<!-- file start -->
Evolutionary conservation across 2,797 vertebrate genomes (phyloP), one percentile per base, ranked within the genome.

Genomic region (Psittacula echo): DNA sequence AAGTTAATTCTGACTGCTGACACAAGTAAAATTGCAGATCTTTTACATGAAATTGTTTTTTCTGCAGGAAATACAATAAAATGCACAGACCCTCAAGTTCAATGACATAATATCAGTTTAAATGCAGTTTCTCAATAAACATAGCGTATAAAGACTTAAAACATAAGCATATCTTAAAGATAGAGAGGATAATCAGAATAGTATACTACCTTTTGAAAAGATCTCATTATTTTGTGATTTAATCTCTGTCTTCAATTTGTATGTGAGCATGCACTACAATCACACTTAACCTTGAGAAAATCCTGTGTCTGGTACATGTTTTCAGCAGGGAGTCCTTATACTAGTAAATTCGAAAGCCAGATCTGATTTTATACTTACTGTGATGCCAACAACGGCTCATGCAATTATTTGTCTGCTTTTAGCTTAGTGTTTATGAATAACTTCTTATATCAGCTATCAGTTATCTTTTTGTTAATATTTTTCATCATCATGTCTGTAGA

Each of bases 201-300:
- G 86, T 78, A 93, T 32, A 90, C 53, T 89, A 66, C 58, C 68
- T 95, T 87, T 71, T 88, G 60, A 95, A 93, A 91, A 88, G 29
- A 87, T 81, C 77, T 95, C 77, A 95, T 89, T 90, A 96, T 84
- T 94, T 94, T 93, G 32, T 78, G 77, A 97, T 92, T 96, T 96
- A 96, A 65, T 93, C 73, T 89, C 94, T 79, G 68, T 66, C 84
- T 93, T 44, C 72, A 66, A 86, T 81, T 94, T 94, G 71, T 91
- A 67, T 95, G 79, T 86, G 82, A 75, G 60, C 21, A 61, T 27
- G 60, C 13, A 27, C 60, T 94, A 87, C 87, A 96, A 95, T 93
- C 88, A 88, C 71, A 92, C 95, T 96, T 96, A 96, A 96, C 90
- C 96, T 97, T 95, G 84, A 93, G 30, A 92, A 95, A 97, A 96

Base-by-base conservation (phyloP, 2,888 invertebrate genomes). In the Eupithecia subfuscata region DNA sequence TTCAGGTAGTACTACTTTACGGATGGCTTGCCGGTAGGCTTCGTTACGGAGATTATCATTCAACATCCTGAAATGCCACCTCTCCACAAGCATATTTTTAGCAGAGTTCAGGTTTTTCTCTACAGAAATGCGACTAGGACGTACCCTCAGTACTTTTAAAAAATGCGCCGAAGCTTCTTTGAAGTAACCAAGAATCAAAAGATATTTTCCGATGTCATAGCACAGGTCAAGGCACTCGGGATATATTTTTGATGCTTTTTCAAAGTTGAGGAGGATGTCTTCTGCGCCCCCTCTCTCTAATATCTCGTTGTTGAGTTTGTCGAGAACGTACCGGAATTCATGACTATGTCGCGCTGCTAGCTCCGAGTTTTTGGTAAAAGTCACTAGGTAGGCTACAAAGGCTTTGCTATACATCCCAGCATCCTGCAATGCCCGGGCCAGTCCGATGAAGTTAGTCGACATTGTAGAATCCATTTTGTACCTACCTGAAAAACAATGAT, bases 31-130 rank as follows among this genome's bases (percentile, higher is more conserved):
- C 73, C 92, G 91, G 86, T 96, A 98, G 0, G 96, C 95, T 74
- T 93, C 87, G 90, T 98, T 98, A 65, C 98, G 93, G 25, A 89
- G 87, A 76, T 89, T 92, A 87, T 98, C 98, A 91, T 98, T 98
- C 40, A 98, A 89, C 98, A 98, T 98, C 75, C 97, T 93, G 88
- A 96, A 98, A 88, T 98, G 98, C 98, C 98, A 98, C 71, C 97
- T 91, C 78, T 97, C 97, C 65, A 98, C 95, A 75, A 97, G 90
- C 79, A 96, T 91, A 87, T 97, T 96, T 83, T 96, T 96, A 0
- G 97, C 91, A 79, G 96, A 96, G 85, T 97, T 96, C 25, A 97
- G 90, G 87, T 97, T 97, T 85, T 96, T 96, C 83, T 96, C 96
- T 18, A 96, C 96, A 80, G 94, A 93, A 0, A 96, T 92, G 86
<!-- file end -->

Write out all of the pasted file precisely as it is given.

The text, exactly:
Evolutionary conservation across 2,797 vertebrate genomes (phyloP), one percentile per base, ranked within the genome.

Genomic region (Psittacula echo): DNA sequence AAGTTAATTCTGACTGCTGACACAAGTAAAATTGCAGATCTTTTACATGAAATTGTTTTTTCTGCAGGAAATACAATAAAATGCACAGACCCTCAAGTTCAATGACATAATATCAGTTTAAATGCAGTTTCTCAATAAACATAGCGTATAAAGACTTAAAACATAAGCATATCTTAAAGATAGAGAGGATAATCAGAATAGTATACTACCTTTTGAAAAGATCTCATTATTTTGTGATTTAATCTCTGTCTTCAATTTGTATGTGAGCATGCACTACAATCACACTTAACCTTGAGAAAATCCTGTGTCTGGTACATGTTTTCAGCAGGGAGTCCTTATACTAGTAAATTCGAAAGCCAGATCTGATTTTATACTTACTGTGATGCCAACAACGGCTCATGCAATTATTTGTCTGCTTTTAGCTTAGTGTTTATGAATAACTTCTTATATCAGCTATCAGTTATCTTTTTGTTAATATTTTTCATCATCATGTCTGTAGA

Each of bases 201-300:
- G 86, T 78, A 93, T 32, A 90, C 53, T 89, A 66, C 58, C 68
- T 95, T 87, T 71, T 88, G 60, A 95, A 93, A 91, A 88, G 29
- A 87, T 81, C 77, T 95, C 77, A 95, T 89, T 90, A 96, T 84
- T 94, T 94, T 93, G 32, T 78, G 77, A 97, T 92, T 96, T 96
- A 96, A 65, T 93, C 73, T 89, C 94, T 79, G 68, T 66, C 84
- T 93, T 44, C 72, A 66, A 86, T 81, T 94, T 94, G 71, T 91
- A 67, T 95, G 79, T 86, G 82, A 75, G 60, C 21, A 61, T 27
- G 60, C 13, A 27, C 60, T 94, A 87, C 87, A 96, A 95, T 93
- C 88, A 88, C 71, A 92, C 95, T 96, T 96, A 96, A 96, C 90
- C 96, T 97, T 95, G 84, A 93, G 30, A 92, A 95, A 97, A 96

Base-by-base conservation (phyloP, 2,888 invertebrate genomes). In the Eupithecia subfuscata region DNA sequence TTCAGGTAGTACTACTTTACGGATGGCTTGCCGGTAGGCTTCGTTACGGAGATTATCATTCAACATCCTGAAATGCCACCTCTCCACAAGCATATTTTTAGCAGAGTTCAGGTTTTTCTCTACAGAAATGCGACTAGGACGTACCCTCAGTACTTTTAAAAAATGCGCCGAAGCTTCTTTGAAGTAACCAAGAATCAAAAGATATTTTCCGATGTCATAGCACAGGTCAAGGCACTCGGGATATATTTTTGATGCTTTTTCAAAGTTGAGGAGGATGTCTTCTGCGCCCCCTCTCTCTAATATCTCGTTGTTGAGTTTGTCGAGAACGTACCGGAATTCATGACTATGTCGCGCTGCTAGCTCCGAGTTTTTGGTAAAAGTCACTAGGTAGGCTACAAAGGCTTTGCTATACATCCCAGCATCCTGCAATGCCCGGGCCAGTCCGATGAAGTTAGTCGACATTGTAGAATCCATTTTGTACCTACCTGAAAAACAATGAT, bases 31-130 rank as follows among this genome's bases (percentile, higher is more conserved):
- C 73, C 92, G 91, G 86, T 96, A 98, G 0, G 96, C 95, T 74
- T 93, C 87, G 90, T 98, T 98, A 65, C 98, G 93, G 25, A 89
- G 87, A 76, T 89, T 92, A 87, T 98, C 98, A 91, T 98, T 98
- C 40, A 98, A 89, C 98, A 98, T 98, C 75, C 97, T 93, G 88
- A 96, A 98, A 88, T 98, G 98, C 98, C 98, A 98, C 71, C 97
- T 91, C 78, T 97, C 97, C 65, A 98, C 95, A 75, A 97, G 90
- C 79, A 96, T 91, A 87, T 97, T 96, T 83, T 96, T 96, A 0
- G 97, C 91, A 79, G 96, A 96, G 85, T 97, T 96, C 25, A 97
- G 90, G 87, T 97, T 97, T 85, T 96, T 96, C 83, T 96, C 96
- T 18, A 96, C 96, A 80, G 94, A 93, A 0, A 96, T 92, G 86